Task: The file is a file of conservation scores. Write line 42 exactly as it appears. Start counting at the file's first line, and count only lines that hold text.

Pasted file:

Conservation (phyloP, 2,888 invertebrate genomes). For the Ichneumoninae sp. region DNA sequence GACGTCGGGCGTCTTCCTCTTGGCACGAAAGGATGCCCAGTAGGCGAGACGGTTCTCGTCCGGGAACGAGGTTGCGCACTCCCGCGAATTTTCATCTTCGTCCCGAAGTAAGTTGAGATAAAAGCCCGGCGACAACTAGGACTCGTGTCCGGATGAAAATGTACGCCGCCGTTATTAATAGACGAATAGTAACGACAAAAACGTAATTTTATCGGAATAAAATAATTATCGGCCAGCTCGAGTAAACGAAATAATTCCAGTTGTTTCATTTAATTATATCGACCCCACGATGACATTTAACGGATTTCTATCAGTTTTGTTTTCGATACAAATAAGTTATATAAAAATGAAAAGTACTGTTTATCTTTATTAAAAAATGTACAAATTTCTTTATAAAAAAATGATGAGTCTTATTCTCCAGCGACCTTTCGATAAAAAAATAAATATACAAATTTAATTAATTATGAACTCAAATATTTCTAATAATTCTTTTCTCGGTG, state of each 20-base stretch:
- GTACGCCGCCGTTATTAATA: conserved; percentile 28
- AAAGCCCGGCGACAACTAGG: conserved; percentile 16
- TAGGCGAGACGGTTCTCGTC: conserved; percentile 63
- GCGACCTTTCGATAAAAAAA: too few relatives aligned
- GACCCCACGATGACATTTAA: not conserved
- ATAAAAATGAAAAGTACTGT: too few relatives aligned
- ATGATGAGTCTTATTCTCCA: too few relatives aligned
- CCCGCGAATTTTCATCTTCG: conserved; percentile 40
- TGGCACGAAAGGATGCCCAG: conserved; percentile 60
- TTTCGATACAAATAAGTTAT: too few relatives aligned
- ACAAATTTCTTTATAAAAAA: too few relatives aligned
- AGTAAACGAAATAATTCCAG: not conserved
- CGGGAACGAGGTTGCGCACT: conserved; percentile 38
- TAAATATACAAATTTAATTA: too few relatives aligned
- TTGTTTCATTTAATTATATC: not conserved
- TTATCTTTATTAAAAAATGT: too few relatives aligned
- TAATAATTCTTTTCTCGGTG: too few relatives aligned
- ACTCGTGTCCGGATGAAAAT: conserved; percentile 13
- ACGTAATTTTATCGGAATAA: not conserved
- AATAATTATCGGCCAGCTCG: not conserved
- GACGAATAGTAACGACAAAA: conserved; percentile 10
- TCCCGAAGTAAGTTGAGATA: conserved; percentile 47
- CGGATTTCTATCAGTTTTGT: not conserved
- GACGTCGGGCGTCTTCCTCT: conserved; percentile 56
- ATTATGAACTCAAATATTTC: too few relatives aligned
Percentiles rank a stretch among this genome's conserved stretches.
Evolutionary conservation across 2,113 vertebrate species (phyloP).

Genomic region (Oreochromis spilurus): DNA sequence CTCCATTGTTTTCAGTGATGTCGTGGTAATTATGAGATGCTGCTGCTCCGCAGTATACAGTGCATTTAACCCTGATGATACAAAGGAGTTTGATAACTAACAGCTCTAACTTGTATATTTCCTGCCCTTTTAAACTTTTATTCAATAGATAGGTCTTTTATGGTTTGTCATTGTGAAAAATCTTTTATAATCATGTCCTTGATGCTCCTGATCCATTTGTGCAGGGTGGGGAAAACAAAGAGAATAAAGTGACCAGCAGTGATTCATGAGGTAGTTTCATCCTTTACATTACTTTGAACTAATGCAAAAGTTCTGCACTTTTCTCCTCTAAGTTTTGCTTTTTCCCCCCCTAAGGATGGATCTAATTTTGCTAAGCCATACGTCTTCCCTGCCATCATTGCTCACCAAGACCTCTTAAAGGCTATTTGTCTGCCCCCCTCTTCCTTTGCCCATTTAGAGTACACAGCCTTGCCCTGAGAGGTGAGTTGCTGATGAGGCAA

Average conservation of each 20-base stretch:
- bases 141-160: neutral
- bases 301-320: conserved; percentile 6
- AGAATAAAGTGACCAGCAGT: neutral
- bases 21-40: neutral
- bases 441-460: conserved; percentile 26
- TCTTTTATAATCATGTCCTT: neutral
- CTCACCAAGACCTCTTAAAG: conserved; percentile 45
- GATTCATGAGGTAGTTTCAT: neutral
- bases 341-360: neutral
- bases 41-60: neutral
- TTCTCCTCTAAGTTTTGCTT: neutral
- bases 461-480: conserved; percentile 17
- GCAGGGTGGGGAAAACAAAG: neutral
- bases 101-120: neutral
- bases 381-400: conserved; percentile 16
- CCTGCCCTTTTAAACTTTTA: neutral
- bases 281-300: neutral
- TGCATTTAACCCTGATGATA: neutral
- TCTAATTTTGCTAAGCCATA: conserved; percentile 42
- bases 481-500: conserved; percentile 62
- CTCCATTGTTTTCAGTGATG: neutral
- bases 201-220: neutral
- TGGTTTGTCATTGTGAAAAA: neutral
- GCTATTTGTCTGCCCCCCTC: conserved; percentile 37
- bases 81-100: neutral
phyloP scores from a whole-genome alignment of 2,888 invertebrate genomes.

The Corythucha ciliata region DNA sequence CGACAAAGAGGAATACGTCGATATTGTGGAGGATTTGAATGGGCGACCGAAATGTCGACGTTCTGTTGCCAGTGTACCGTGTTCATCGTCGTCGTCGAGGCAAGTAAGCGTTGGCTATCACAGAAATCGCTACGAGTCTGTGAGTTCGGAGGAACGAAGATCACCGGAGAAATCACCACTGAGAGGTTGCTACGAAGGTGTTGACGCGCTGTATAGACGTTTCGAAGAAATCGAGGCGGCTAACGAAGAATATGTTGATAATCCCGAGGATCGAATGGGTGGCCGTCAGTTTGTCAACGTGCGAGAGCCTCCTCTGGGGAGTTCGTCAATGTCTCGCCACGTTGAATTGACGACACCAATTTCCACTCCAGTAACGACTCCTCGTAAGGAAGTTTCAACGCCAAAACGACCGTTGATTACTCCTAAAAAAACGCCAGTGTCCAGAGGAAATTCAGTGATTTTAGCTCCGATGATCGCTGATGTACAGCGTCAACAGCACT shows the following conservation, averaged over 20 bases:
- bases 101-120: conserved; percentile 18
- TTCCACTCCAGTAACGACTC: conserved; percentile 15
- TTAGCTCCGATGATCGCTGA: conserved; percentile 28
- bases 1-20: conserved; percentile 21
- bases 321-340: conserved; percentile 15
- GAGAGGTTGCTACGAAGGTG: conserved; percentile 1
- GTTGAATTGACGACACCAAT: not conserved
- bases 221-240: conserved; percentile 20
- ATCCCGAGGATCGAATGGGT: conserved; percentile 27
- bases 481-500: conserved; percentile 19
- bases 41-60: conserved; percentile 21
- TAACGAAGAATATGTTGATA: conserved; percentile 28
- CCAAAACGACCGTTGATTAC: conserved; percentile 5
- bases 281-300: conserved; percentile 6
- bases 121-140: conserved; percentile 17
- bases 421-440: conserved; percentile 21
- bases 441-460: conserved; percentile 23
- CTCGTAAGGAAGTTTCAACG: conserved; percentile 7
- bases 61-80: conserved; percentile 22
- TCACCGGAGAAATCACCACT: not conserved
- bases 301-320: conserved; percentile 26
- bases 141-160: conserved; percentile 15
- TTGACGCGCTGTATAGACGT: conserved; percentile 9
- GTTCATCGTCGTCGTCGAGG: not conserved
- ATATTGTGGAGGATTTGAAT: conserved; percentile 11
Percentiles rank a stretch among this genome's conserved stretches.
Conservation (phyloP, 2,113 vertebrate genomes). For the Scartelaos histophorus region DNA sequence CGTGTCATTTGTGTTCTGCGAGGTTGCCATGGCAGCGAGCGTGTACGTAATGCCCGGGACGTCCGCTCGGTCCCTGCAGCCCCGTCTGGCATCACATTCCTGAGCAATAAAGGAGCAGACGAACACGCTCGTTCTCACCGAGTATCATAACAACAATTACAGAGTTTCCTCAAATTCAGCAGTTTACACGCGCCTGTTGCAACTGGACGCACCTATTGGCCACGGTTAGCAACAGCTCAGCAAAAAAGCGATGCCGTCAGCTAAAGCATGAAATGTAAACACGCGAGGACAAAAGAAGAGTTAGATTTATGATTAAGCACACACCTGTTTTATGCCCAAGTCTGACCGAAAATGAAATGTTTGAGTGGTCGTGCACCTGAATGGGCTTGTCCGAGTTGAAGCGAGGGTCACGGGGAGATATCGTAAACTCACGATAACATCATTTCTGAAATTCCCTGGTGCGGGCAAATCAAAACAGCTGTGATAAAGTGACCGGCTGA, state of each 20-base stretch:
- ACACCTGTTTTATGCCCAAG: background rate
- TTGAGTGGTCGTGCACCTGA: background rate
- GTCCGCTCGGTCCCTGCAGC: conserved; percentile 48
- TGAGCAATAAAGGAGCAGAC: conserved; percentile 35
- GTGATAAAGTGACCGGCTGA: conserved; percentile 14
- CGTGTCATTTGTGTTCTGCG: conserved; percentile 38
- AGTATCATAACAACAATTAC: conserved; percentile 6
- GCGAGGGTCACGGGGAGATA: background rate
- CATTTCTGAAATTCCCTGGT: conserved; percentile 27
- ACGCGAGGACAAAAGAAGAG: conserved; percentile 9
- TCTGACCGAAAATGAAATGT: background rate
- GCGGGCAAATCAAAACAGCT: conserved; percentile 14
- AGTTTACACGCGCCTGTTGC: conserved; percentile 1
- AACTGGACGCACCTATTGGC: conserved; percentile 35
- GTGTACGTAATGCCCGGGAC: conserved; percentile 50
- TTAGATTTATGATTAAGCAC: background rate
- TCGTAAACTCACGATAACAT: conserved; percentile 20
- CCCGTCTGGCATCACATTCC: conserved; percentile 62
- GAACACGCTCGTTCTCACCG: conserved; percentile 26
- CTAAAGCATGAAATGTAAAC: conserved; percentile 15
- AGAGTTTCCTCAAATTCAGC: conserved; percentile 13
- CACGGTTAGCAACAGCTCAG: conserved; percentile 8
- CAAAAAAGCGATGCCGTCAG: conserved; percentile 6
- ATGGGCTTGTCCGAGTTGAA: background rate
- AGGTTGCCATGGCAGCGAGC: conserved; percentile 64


- bases 461-480: conserved; percentile 17